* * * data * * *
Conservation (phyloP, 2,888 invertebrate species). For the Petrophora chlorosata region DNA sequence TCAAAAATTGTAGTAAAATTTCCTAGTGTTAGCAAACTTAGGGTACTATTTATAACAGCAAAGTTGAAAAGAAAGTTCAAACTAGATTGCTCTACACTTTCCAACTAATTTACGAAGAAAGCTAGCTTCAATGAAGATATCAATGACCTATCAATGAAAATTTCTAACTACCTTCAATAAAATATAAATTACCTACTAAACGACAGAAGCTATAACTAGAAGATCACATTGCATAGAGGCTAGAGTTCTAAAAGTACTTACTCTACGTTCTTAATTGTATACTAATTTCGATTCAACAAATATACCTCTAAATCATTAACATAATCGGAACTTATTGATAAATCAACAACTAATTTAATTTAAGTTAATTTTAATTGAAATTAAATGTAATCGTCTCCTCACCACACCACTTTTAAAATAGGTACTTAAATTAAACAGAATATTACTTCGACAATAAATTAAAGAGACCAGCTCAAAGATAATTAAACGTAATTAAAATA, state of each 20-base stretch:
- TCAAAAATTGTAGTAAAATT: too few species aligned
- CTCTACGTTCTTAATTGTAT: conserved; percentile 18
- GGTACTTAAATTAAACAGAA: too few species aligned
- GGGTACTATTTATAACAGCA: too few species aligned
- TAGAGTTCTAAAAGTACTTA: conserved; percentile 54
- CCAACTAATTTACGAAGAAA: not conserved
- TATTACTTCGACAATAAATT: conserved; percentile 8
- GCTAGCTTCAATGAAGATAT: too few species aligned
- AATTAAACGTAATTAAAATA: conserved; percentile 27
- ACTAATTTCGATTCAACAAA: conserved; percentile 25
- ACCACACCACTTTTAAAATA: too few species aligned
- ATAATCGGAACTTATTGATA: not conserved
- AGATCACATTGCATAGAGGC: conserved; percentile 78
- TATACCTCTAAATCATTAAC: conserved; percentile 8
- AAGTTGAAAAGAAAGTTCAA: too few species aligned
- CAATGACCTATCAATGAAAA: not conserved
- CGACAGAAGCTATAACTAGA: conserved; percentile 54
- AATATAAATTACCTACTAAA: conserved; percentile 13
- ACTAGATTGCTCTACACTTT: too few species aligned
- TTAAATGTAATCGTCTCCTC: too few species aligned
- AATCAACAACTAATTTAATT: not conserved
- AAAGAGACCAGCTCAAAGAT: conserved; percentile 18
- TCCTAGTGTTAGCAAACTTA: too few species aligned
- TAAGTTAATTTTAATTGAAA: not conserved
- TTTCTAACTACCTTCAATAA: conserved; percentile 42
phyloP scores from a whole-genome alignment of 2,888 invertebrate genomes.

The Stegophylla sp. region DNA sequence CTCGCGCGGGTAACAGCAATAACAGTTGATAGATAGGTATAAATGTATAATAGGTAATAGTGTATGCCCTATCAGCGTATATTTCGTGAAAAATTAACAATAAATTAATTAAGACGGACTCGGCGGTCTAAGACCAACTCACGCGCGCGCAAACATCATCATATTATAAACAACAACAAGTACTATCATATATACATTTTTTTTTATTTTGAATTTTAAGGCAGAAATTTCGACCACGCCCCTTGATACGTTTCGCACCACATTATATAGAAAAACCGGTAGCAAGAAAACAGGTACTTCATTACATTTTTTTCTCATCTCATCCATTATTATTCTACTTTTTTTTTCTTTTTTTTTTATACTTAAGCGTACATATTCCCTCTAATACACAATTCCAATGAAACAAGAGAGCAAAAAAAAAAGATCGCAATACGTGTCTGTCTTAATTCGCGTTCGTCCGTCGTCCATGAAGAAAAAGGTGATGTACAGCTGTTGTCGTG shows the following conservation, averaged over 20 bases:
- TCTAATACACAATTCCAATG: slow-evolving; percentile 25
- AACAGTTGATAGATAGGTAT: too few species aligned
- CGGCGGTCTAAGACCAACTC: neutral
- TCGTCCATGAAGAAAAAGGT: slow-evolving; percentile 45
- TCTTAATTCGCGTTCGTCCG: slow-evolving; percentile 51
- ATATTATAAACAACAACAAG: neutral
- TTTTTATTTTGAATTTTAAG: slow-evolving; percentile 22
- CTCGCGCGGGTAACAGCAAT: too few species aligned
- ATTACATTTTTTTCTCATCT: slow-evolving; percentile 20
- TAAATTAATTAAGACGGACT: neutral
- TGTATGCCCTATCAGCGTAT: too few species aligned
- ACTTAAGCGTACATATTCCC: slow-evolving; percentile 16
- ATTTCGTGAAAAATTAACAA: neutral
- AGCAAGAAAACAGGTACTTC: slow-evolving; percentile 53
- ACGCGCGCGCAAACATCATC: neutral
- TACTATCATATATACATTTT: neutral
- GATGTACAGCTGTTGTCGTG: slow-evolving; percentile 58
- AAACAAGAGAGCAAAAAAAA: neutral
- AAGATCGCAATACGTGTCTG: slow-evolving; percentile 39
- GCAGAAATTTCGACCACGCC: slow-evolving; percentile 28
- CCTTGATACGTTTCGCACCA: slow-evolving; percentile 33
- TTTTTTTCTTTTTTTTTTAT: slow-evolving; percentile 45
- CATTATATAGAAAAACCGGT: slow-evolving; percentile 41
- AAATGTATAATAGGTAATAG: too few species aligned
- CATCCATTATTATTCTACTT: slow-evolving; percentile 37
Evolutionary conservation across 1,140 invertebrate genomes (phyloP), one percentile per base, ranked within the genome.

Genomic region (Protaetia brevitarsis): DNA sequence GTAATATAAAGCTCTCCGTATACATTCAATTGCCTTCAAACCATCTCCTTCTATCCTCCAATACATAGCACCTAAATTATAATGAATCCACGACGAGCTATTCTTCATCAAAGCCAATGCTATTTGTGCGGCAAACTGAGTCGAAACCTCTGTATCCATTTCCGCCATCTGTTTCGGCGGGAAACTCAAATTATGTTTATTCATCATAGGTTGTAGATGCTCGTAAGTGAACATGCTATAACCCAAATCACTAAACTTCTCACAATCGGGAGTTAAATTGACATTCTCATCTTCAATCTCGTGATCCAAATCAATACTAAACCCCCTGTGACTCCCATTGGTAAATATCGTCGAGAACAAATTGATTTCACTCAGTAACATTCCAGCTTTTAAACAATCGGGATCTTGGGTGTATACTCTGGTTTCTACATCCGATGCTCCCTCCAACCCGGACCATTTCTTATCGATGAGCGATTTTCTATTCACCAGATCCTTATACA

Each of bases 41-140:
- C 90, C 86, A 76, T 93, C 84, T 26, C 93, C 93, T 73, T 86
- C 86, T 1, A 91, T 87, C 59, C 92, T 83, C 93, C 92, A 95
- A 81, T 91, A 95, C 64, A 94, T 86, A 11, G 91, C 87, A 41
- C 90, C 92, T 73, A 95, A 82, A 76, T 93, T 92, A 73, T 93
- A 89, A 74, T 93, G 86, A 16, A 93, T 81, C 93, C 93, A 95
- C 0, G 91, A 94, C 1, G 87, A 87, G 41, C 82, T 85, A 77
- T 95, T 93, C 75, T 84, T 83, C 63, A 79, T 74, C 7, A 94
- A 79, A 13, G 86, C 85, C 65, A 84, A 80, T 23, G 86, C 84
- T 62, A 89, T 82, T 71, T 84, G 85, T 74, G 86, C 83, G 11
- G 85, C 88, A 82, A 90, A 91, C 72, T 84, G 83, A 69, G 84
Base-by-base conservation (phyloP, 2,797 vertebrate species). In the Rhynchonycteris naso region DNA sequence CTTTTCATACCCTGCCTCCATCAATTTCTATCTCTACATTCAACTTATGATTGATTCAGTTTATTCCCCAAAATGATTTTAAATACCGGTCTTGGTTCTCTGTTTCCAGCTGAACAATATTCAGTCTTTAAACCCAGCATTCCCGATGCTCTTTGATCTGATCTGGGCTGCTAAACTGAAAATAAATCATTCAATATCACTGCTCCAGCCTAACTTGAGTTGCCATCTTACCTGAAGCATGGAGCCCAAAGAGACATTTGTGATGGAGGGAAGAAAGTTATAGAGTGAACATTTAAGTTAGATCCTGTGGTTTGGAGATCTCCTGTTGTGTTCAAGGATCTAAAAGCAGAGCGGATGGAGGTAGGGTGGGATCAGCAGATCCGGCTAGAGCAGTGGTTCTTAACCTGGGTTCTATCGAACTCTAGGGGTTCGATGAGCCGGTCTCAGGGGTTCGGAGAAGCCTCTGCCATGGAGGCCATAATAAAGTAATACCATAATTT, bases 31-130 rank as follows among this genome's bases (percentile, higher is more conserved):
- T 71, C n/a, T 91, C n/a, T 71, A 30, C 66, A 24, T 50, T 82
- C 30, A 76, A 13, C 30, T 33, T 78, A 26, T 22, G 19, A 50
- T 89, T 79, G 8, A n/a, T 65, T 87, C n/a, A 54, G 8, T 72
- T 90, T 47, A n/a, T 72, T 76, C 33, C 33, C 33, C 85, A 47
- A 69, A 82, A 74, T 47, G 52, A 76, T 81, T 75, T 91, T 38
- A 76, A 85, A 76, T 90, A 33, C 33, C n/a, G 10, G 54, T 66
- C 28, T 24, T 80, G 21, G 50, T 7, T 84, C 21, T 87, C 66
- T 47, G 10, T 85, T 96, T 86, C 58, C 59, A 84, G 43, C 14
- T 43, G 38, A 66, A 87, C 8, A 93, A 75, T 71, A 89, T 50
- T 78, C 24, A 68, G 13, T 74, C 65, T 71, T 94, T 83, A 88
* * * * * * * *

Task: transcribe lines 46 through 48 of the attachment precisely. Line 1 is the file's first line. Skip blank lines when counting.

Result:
- AAACAAGAGAGCAAAAAAAA: neutral
- AAGATCGCAATACGTGTCTG: slow-evolving; percentile 39
- GCAGAAATTTCGACCACGCC: slow-evolving; percentile 28